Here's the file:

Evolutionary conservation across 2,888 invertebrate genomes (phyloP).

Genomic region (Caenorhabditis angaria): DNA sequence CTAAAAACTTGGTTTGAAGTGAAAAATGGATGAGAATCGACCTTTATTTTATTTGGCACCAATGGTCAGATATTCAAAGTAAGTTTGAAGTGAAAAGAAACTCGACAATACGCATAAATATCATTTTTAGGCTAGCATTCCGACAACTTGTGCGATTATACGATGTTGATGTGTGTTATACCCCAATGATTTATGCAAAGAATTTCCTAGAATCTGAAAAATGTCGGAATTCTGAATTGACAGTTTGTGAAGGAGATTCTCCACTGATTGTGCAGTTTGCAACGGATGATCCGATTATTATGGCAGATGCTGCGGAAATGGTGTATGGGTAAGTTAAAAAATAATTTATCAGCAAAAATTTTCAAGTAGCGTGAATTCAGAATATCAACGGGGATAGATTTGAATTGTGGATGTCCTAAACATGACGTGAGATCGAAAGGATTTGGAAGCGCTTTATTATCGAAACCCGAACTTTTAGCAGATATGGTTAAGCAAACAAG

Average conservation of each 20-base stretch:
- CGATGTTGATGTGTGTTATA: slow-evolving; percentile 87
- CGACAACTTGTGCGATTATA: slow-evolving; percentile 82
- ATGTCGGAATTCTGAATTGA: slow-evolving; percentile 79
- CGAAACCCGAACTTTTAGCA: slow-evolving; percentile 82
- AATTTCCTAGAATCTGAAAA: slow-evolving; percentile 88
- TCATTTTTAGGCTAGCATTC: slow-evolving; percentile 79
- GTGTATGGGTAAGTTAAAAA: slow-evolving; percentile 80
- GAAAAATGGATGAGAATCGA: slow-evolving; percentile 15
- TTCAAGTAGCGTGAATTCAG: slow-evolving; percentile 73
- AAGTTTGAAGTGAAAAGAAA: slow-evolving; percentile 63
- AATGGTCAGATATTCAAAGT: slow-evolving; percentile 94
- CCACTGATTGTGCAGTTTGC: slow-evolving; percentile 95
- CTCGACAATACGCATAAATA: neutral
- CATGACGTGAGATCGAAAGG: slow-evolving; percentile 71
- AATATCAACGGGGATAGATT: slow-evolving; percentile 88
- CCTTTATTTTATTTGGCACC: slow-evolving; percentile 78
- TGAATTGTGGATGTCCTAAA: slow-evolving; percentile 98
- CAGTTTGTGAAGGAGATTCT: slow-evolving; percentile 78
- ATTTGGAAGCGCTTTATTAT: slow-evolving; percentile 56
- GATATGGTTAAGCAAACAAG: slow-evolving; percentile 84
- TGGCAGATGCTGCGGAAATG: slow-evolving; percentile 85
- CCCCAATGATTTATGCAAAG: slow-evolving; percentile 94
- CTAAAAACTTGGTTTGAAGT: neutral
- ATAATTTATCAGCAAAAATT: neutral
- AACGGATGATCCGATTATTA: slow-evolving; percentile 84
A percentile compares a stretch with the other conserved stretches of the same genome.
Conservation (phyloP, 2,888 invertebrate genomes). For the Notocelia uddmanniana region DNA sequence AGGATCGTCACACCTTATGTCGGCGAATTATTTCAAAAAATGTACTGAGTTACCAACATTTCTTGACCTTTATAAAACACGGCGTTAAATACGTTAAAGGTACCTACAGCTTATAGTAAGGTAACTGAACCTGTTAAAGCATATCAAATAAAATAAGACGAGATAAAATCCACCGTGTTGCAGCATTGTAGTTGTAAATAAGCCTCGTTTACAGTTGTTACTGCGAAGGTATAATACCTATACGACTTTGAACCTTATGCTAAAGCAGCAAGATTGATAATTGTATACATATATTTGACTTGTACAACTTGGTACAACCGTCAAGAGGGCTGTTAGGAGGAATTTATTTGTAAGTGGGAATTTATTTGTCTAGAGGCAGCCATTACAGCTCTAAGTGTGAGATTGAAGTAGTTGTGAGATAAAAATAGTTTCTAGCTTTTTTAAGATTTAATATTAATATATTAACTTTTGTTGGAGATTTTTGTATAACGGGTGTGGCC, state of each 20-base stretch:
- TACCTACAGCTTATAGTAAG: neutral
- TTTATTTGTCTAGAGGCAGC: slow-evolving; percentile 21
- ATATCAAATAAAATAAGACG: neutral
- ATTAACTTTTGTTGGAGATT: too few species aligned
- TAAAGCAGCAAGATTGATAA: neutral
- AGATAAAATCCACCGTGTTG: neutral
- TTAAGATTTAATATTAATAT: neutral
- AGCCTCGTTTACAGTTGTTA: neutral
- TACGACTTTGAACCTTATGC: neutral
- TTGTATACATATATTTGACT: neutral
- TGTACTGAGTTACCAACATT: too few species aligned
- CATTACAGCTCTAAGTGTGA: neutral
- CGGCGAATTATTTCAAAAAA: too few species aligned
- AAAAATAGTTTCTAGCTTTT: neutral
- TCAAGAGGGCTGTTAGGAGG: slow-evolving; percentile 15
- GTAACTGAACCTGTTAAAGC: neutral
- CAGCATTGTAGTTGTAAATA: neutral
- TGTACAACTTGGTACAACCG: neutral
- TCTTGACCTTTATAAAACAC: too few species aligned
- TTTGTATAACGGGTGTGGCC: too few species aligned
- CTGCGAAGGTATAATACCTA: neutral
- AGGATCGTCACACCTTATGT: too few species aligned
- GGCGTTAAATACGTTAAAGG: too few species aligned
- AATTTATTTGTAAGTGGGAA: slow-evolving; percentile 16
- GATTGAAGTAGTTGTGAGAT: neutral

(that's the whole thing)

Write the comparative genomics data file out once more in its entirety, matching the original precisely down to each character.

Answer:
Evolutionary conservation across 2,888 invertebrate genomes (phyloP).

Genomic region (Caenorhabditis angaria): DNA sequence CTAAAAACTTGGTTTGAAGTGAAAAATGGATGAGAATCGACCTTTATTTTATTTGGCACCAATGGTCAGATATTCAAAGTAAGTTTGAAGTGAAAAGAAACTCGACAATACGCATAAATATCATTTTTAGGCTAGCATTCCGACAACTTGTGCGATTATACGATGTTGATGTGTGTTATACCCCAATGATTTATGCAAAGAATTTCCTAGAATCTGAAAAATGTCGGAATTCTGAATTGACAGTTTGTGAAGGAGATTCTCCACTGATTGTGCAGTTTGCAACGGATGATCCGATTATTATGGCAGATGCTGCGGAAATGGTGTATGGGTAAGTTAAAAAATAATTTATCAGCAAAAATTTTCAAGTAGCGTGAATTCAGAATATCAACGGGGATAGATTTGAATTGTGGATGTCCTAAACATGACGTGAGATCGAAAGGATTTGGAAGCGCTTTATTATCGAAACCCGAACTTTTAGCAGATATGGTTAAGCAAACAAG

Average conservation of each 20-base stretch:
- CGATGTTGATGTGTGTTATA: slow-evolving; percentile 87
- CGACAACTTGTGCGATTATA: slow-evolving; percentile 82
- ATGTCGGAATTCTGAATTGA: slow-evolving; percentile 79
- CGAAACCCGAACTTTTAGCA: slow-evolving; percentile 82
- AATTTCCTAGAATCTGAAAA: slow-evolving; percentile 88
- TCATTTTTAGGCTAGCATTC: slow-evolving; percentile 79
- GTGTATGGGTAAGTTAAAAA: slow-evolving; percentile 80
- GAAAAATGGATGAGAATCGA: slow-evolving; percentile 15
- TTCAAGTAGCGTGAATTCAG: slow-evolving; percentile 73
- AAGTTTGAAGTGAAAAGAAA: slow-evolving; percentile 63
- AATGGTCAGATATTCAAAGT: slow-evolving; percentile 94
- CCACTGATTGTGCAGTTTGC: slow-evolving; percentile 95
- CTCGACAATACGCATAAATA: neutral
- CATGACGTGAGATCGAAAGG: slow-evolving; percentile 71
- AATATCAACGGGGATAGATT: slow-evolving; percentile 88
- CCTTTATTTTATTTGGCACC: slow-evolving; percentile 78
- TGAATTGTGGATGTCCTAAA: slow-evolving; percentile 98
- CAGTTTGTGAAGGAGATTCT: slow-evolving; percentile 78
- ATTTGGAAGCGCTTTATTAT: slow-evolving; percentile 56
- GATATGGTTAAGCAAACAAG: slow-evolving; percentile 84
- TGGCAGATGCTGCGGAAATG: slow-evolving; percentile 85
- CCCCAATGATTTATGCAAAG: slow-evolving; percentile 94
- CTAAAAACTTGGTTTGAAGT: neutral
- ATAATTTATCAGCAAAAATT: neutral
- AACGGATGATCCGATTATTA: slow-evolving; percentile 84
A percentile compares a stretch with the other conserved stretches of the same genome.
Conservation (phyloP, 2,888 invertebrate genomes). For the Notocelia uddmanniana region DNA sequence AGGATCGTCACACCTTATGTCGGCGAATTATTTCAAAAAATGTACTGAGTTACCAACATTTCTTGACCTTTATAAAACACGGCGTTAAATACGTTAAAGGTACCTACAGCTTATAGTAAGGTAACTGAACCTGTTAAAGCATATCAAATAAAATAAGACGAGATAAAATCCACCGTGTTGCAGCATTGTAGTTGTAAATAAGCCTCGTTTACAGTTGTTACTGCGAAGGTATAATACCTATACGACTTTGAACCTTATGCTAAAGCAGCAAGATTGATAATTGTATACATATATTTGACTTGTACAACTTGGTACAACCGTCAAGAGGGCTGTTAGGAGGAATTTATTTGTAAGTGGGAATTTATTTGTCTAGAGGCAGCCATTACAGCTCTAAGTGTGAGATTGAAGTAGTTGTGAGATAAAAATAGTTTCTAGCTTTTTTAAGATTTAATATTAATATATTAACTTTTGTTGGAGATTTTTGTATAACGGGTGTGGCC, state of each 20-base stretch:
- TACCTACAGCTTATAGTAAG: neutral
- TTTATTTGTCTAGAGGCAGC: slow-evolving; percentile 21
- ATATCAAATAAAATAAGACG: neutral
- ATTAACTTTTGTTGGAGATT: too few species aligned
- TAAAGCAGCAAGATTGATAA: neutral
- AGATAAAATCCACCGTGTTG: neutral
- TTAAGATTTAATATTAATAT: neutral
- AGCCTCGTTTACAGTTGTTA: neutral
- TACGACTTTGAACCTTATGC: neutral
- TTGTATACATATATTTGACT: neutral
- TGTACTGAGTTACCAACATT: too few species aligned
- CATTACAGCTCTAAGTGTGA: neutral
- CGGCGAATTATTTCAAAAAA: too few species aligned
- AAAAATAGTTTCTAGCTTTT: neutral
- TCAAGAGGGCTGTTAGGAGG: slow-evolving; percentile 15
- GTAACTGAACCTGTTAAAGC: neutral
- CAGCATTGTAGTTGTAAATA: neutral
- TGTACAACTTGGTACAACCG: neutral
- TCTTGACCTTTATAAAACAC: too few species aligned
- TTTGTATAACGGGTGTGGCC: too few species aligned
- CTGCGAAGGTATAATACCTA: neutral
- AGGATCGTCACACCTTATGT: too few species aligned
- GGCGTTAAATACGTTAAAGG: too few species aligned
- AATTTATTTGTAAGTGGGAA: slow-evolving; percentile 16
- GATTGAAGTAGTTGTGAGAT: neutral